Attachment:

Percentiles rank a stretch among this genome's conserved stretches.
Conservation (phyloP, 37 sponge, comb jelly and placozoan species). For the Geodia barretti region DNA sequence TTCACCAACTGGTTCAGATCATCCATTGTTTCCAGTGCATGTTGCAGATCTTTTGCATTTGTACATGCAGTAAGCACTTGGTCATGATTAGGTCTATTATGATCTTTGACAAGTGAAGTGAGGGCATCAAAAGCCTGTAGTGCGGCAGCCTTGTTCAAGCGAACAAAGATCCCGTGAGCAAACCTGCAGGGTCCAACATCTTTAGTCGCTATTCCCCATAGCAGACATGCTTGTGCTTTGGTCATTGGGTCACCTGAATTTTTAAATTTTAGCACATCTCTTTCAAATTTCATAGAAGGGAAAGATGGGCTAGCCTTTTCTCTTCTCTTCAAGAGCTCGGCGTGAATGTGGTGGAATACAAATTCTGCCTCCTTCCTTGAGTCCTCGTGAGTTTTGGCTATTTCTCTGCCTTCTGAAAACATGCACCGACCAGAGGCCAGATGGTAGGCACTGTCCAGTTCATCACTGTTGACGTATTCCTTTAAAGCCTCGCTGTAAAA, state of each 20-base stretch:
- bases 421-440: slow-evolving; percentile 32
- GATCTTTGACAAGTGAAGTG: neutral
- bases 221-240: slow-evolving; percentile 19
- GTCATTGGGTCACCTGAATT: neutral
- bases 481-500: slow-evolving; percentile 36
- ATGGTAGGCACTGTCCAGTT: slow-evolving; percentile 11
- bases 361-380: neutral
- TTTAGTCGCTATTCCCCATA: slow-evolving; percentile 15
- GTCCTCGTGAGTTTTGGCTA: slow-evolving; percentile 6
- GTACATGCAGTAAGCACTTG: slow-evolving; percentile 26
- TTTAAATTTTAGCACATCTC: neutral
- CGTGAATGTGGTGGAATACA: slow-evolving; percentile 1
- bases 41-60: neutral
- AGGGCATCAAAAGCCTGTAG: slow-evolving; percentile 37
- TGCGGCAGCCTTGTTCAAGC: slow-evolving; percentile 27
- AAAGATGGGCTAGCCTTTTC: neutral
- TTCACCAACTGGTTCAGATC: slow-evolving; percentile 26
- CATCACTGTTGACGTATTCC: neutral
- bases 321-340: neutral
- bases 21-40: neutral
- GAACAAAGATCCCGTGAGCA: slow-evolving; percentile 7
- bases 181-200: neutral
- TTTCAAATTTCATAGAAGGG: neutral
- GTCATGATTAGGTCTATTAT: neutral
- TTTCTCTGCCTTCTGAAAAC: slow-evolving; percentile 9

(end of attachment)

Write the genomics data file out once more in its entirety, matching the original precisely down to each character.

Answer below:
Percentiles rank a stretch among this genome's conserved stretches.
Conservation (phyloP, 37 sponge, comb jelly and placozoan species). For the Geodia barretti region DNA sequence TTCACCAACTGGTTCAGATCATCCATTGTTTCCAGTGCATGTTGCAGATCTTTTGCATTTGTACATGCAGTAAGCACTTGGTCATGATTAGGTCTATTATGATCTTTGACAAGTGAAGTGAGGGCATCAAAAGCCTGTAGTGCGGCAGCCTTGTTCAAGCGAACAAAGATCCCGTGAGCAAACCTGCAGGGTCCAACATCTTTAGTCGCTATTCCCCATAGCAGACATGCTTGTGCTTTGGTCATTGGGTCACCTGAATTTTTAAATTTTAGCACATCTCTTTCAAATTTCATAGAAGGGAAAGATGGGCTAGCCTTTTCTCTTCTCTTCAAGAGCTCGGCGTGAATGTGGTGGAATACAAATTCTGCCTCCTTCCTTGAGTCCTCGTGAGTTTTGGCTATTTCTCTGCCTTCTGAAAACATGCACCGACCAGAGGCCAGATGGTAGGCACTGTCCAGTTCATCACTGTTGACGTATTCCTTTAAAGCCTCGCTGTAAAA, state of each 20-base stretch:
- bases 421-440: slow-evolving; percentile 32
- GATCTTTGACAAGTGAAGTG: neutral
- bases 221-240: slow-evolving; percentile 19
- GTCATTGGGTCACCTGAATT: neutral
- bases 481-500: slow-evolving; percentile 36
- ATGGTAGGCACTGTCCAGTT: slow-evolving; percentile 11
- bases 361-380: neutral
- TTTAGTCGCTATTCCCCATA: slow-evolving; percentile 15
- GTCCTCGTGAGTTTTGGCTA: slow-evolving; percentile 6
- GTACATGCAGTAAGCACTTG: slow-evolving; percentile 26
- TTTAAATTTTAGCACATCTC: neutral
- CGTGAATGTGGTGGAATACA: slow-evolving; percentile 1
- bases 41-60: neutral
- AGGGCATCAAAAGCCTGTAG: slow-evolving; percentile 37
- TGCGGCAGCCTTGTTCAAGC: slow-evolving; percentile 27
- AAAGATGGGCTAGCCTTTTC: neutral
- TTCACCAACTGGTTCAGATC: slow-evolving; percentile 26
- CATCACTGTTGACGTATTCC: neutral
- bases 321-340: neutral
- bases 21-40: neutral
- GAACAAAGATCCCGTGAGCA: slow-evolving; percentile 7
- bases 181-200: neutral
- TTTCAAATTTCATAGAAGGG: neutral
- GTCATGATTAGGTCTATTAT: neutral
- TTTCTCTGCCTTCTGAAAAC: slow-evolving; percentile 9